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Re: PrivacyNow is a BadExit (was Re: PrivacyNow node has misconfigured OpenDNS account)

     On Thu, 15 Apr 2010 09:17:39 +0200 Sebastian Hahn <mail@xxxxxxxxxxxxxxxxx>
>On Apr 15, 2010, at 9:11 AM, Scott Bennett wrote:
>>     On Thu, 15 Apr 2010 08:25:07 +0200 Sebastian Hahn <mail@xxxxxxxxxxxxxxxxx 
>> >
>> wrote:
>>> On Apr 15, 2010, at 8:17 AM, Scott Bennett wrote:
>>>> Unfortunate (IMO), the latest versions have the support for .exit
>>>> either disabled or deleted, apparently leaving us no easy way to
>>>> perform
>>>> such tests.  I've asked recently on this list whether some other
>>>> easy way
>>>> were available, but have been met with silence, so I assume that  
>>>> there
>>>> still is none.
>>> If you want the functionality, feel free to set the AllowDotExit
>>> config option
>>> to 1. Note that this can't be recommended, because it opens you up  
>>> for
>>     That is what I have been doing in order to be able to test for  
>> exit
>> misbehavior.  However, the ChangeLog notes under "Minor bugfixes" for
>> the following:
>> 	- Resume handling .exit hostnames in a special way: originally we
>> 	stripped the .exit part and used the requested exit relay. In
>> we stopped treating them in any special way, meaning
>> 	if you use a .exit address then Tor will pass it on to the exit
>> 	relay. Now we reject the .exit stream outright, since that behavior
>> 	       ^^^^^^^^^^^^^^^^^^^^^^^^^^^^^^^^^^^^^^^
>> 	might be more expected by the user. Found and diagnosed by Scott
>> 	??????????????????????????????????
>> 	Bennett and Downie on or-talk.
>> I understood the "Now we reject" part as meaning that the .exit  
>> support had
>> been completely removed.  I do not understand why that behavior  
>> "might be
>> more expected by the user."  In any case, the above note is why I've  
>> paused
>> at while waiting to discover some fairly easy-to-use  
>> alternative
>> method of testing exit behavior.
>Ah no, that's not what is meant here. The idea is that when .exit is  
>we reject connections to some domain ending in .exit, instead of passing
>that URL to the exit node. This is more expected behaviour because there
>is no .exit tld currently, so people telling to to go to xyz.exit are  
>most likely
>thinking that they are talking to a tor with the .exit functionality  
     Great!  Thanks for the clarification.  I'll go ahead and upgrade soon.
>>> attacks where the exit node can choose who your exit is going to be,
>>> unless you use encrypted protocols when webbrowsing only.
>>     Regarding the attack route you mention, I have some firefox plug- 
>> ins
>> like NoRedirect and RefreshBlocker installed in addition to the  
>> recommended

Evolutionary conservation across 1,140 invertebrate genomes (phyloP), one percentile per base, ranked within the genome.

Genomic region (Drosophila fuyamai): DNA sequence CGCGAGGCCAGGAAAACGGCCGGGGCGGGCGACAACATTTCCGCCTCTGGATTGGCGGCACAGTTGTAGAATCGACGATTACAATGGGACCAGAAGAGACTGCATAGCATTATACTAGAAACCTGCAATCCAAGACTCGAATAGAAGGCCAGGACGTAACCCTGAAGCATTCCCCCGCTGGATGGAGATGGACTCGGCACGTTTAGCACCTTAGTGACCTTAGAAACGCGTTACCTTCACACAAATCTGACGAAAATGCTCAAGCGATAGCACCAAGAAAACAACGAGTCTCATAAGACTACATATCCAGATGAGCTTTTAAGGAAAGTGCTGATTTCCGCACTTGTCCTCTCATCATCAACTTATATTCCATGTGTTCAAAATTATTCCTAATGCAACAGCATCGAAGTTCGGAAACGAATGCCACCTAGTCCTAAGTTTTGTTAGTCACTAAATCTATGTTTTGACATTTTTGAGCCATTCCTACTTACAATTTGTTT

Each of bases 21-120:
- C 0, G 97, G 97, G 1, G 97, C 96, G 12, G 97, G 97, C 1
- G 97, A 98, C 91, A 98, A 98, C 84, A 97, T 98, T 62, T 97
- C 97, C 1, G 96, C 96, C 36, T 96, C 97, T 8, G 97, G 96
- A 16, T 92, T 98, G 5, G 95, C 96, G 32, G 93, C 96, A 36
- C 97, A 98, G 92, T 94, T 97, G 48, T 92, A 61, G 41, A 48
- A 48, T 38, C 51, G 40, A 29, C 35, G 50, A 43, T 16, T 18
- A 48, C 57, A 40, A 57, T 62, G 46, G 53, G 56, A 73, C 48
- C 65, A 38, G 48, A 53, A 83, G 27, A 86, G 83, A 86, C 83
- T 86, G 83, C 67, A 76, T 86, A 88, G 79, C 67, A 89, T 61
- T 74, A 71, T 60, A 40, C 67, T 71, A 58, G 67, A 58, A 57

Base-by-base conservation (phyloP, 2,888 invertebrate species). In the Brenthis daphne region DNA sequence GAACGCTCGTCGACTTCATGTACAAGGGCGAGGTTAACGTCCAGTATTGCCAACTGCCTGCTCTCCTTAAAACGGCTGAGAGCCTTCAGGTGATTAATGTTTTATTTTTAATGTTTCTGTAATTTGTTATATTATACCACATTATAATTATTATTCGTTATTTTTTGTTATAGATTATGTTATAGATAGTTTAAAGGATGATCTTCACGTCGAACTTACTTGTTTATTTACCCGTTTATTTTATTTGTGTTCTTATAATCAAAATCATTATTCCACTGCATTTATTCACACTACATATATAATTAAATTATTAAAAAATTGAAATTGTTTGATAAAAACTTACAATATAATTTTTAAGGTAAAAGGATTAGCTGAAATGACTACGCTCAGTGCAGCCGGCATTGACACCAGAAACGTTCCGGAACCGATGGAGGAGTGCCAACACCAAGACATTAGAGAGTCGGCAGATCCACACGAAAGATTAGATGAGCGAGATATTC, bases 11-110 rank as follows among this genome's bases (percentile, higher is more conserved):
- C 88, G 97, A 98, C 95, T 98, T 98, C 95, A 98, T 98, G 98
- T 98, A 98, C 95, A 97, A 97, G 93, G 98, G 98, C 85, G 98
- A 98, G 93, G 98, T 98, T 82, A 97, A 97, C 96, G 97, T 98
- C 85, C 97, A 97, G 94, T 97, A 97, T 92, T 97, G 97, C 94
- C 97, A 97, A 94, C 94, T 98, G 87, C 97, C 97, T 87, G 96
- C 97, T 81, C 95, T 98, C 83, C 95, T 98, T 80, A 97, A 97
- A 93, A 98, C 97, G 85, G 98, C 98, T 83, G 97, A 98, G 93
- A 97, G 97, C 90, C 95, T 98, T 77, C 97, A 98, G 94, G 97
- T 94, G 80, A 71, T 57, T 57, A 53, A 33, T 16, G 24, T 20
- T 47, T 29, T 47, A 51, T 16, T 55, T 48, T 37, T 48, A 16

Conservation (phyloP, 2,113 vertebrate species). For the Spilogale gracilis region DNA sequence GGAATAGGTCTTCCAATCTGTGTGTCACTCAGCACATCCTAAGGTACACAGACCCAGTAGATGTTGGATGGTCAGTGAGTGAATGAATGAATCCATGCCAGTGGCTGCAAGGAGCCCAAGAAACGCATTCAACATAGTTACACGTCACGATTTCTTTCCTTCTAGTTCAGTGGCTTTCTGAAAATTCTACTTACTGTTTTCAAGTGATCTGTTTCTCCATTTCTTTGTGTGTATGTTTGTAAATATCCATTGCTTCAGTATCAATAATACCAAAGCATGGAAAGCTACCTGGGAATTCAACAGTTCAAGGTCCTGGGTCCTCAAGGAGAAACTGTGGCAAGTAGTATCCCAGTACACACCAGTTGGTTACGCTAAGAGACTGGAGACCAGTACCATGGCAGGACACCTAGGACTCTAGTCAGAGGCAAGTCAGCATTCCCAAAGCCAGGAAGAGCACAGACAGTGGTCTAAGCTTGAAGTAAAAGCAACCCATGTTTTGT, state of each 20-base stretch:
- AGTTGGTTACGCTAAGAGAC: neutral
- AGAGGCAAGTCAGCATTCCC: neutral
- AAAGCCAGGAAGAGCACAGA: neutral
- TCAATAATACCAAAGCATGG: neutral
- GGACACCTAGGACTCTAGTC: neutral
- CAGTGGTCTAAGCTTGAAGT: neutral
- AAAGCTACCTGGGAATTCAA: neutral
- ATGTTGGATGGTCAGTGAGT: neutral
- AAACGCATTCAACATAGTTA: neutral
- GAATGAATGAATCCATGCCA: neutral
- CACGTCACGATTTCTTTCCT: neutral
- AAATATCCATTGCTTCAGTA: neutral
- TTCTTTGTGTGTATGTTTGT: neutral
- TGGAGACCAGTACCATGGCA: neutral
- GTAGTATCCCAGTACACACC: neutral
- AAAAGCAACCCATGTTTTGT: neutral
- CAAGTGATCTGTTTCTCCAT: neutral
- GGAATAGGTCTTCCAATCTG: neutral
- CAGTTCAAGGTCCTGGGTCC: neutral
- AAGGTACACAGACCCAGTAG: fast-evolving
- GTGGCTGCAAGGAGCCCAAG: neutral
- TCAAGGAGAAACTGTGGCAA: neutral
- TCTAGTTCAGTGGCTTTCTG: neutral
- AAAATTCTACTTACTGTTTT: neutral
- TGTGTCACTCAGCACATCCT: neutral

>> plug-ins (including QuickJava, NoScript, and Torbutton especially)  
>> that should
>> help with automated stuff, and I'm in the habit of checking the  
>> actual URLs
>> in links before using the links manually.  In many cases, I don't  
>> even use
>> firefox to get stuff from the links, but rather do a copy-and-paste  
>> to a
>> wget(1) or some other downloader command in an xterm(1), so I have  
>> plenty of
>> opportunity to notice that sort of interference.  If those  
>> strategies still
>> miss something, please do let me know.
>I suppose you still load images and possibly other resources, too;
>those can be fetched from arbitrary locations unless disabled via
>special-purpose addons like RequestPolicy.

     Hmmm...yes, some images load without intervention, although many
do not.  Okay, I'll change my habits, so that torrc will have it turned
off by default, and I'll only turn it on (and send tor a SIGHUP) when
I really need it.  OTOH, thanks very much for the tip about RequestPolicy.
I didn't know about that one, so I'll check into it.
>>>>> # This file was generated by Tor; if youedit it, comments will not
>>>>> be pres=
>>>>    I think the comment may be a lie.  It's most likely a torrc
>>>> produced by
>>>> vidalia, not tor.  (Someone please correct me if I've forgotten some
>>>> special
>>>> case in which tor does rewrite a torrc.)
>>> I think it is more likely that the file was written by Tor, via the
>>> torctl command.
>>     Okay, I guess I had forgotten tor implemented such a command,  
>> but who
>> is issuing the command?  Vidalia?
>>     Thanks for the information, Sebastian.
>Yes, Vidalia as the only Tor controller in a typical setup would be  
>the saveconf command.
     Okay, so tor does the actual (re)write, but Vidalia is still the
perpetrator as far as the OP should be concerned. :-)  Thanks again.

                                  Scott Bennett, Comm. ASMELG, CFIAG
* Internet:       bennett at cs.niu.edu                              *
* "A well regulated and disciplined militia, is at all times a good  *
* objection to the introduction of that bane of all free governments *
* -- a standing army."                                               *
*    -- Gov. John Hancock, New York Journal, 28 January 1790         *
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